In economics, a pollutant is a form of negative externality—that is, a byproduct of economic activity that causes damages to innocent bystanders. The question here is whether emissions of CO2 and other greenhouse gases will cause net damages, now and in the future. This question has been studied extensively. The most recent thorough survey by the leading scholar in this field, Richard Tol, finds a wide range of damages, particularly if warming is greater than 2 degrees Centigrade.7 Major areas of concern are sea-level rise, more intense hurricanes, losses of species and ecosystems, acidification of the oceans, as well as threats to the natural and cultural heritage of the planet.

In short, the contention that CO2 is not a pollutant is a rhetorical device and is not supported by US law or by economic theory or studies.


The fourth contention by the sixteen scientists is that skeptical climate scientists are living under a reign of terror about their professional and personal livelihoods. They write:

Although the number of publicly dissenting scientists is growing, many young scientists furtively say that while they also have serious doubts about the global-warming message, they are afraid to speak up for fear of not being promoted—or worse….

This is not the way science is supposed to work, but we have seen it before—for example, in the frightening period when Trofim Lysenko hijacked biology in the Soviet Union. Soviet biologists who revealed that they believed in genes, which Lysenko maintained were a bourgeois fiction, were fired from their jobs. Many were sent to the gulag and some were condemned to death.

While we must always be attentive to a herd instinct, this lurid tale is misleading in the extreme. Some background on Lysenko will be useful. He was the leader of a group that rejected standard genetics and held that the acquired characteristics of an organism could be inherited by that organism’s descendants. He exploited the Soviet ideology about heredity, the need for agricultural production, and the favor of a powerful dictator—Stalin—to attract adherents to his theories. Under his influence, genetics was officially condemned as unscientific. Once he gained control of Russian biology, genetics research was prohibited, and thousands of geneticists were fired. Many leading geneticists were exiled to labor camps in Siberia, poisoned, or shot. His influence began to wane after Stalin’s death, but it took many years for Soviet biology to overcome the disastrous consequences of the Lysenko affair.8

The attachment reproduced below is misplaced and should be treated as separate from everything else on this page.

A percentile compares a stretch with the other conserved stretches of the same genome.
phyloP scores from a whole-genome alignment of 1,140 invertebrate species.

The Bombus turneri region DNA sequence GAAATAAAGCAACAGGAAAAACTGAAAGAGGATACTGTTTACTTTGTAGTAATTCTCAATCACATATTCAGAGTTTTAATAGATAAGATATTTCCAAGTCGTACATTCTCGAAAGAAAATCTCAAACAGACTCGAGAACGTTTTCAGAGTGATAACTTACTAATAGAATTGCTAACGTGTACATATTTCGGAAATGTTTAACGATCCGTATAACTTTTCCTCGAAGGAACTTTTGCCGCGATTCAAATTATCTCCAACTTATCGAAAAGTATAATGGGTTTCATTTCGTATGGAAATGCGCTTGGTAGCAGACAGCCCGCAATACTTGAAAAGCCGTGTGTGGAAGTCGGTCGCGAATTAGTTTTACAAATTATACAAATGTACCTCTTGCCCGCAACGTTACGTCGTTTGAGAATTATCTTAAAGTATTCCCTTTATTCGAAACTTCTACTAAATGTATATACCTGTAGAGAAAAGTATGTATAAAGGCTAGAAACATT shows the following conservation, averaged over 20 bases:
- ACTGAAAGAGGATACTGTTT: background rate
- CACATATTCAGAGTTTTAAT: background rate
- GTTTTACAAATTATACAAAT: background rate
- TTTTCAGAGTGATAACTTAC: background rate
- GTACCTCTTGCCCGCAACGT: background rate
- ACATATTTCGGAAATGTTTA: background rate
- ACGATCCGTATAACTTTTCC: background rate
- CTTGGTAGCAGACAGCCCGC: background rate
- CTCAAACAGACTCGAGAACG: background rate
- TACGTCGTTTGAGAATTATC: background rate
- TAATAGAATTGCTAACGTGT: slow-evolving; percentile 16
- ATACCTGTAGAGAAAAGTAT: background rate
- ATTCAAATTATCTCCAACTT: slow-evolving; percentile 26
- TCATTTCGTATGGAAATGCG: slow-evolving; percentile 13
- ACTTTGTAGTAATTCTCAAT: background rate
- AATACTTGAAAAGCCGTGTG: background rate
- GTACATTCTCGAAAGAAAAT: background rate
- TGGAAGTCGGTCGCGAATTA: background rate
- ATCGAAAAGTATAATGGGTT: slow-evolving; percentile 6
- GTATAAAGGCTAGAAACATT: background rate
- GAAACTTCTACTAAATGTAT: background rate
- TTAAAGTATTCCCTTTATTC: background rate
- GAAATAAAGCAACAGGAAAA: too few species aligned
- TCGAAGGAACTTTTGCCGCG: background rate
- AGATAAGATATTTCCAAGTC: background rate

The idea that skeptical climate scientists are being treated like Soviet geneticists in the Stalinist period has no basis in fact. There are no political or scientific dictators in the US. No climate scientist has been expelled from the US National Academy of Sciences. No skeptics have been arrested or banished to gulags or the modern equivalents of Siberia. Indeed, the dissenting authors are at the world’s greatest universities, including Princeton, MIT, Rockefeller, the University of Cambridge, and the University of Paris.

I can speak personally for the lively debate about climate change policy. There are controversies about many details of climate science and economics. While some claim that skeptics cannot get their papers published, working papers and the Internet are open to all. I believe the opposite of what the sixteen claim to be true: dissident voices and new theories are encouraged because they are critical to sharpening our analysis. The idea that climate science and economics are being suppressed by a modern Lysenkoism is pure fiction.


A fifth argument is that mainstream climate scientists are benefiting from the clamor about climate change:

Why is there so much passion about global warming…? There are several reasons, but a good place to start is the old question “cui bono?” Or the modern update, “Follow the money.”

Alarmism over climate is of great benefit to many, providing government funding for academic research and a reason for government bureaucracies to grow. Alarmism also offers an excuse for governments to raise taxes, taxpayer-funded subsidies for businesses that understand how to work the political system, and a lure for big donations to charitable foundations promising to save the planet.

This argument is inaccurate as scientific history and unsupported by any evidence. There is a suggestion that standard theories about global warming have been put together by the scientific equivalent of Madison Avenue to raise funds from government agencies like the National Science Foundation (NSF). The fact is that the first precise calculations about the impact of increased CO2 concentrations on the earth’s surface temperature were made by Svante Arrhenius in 1896, more than five decades before the NSF was founded.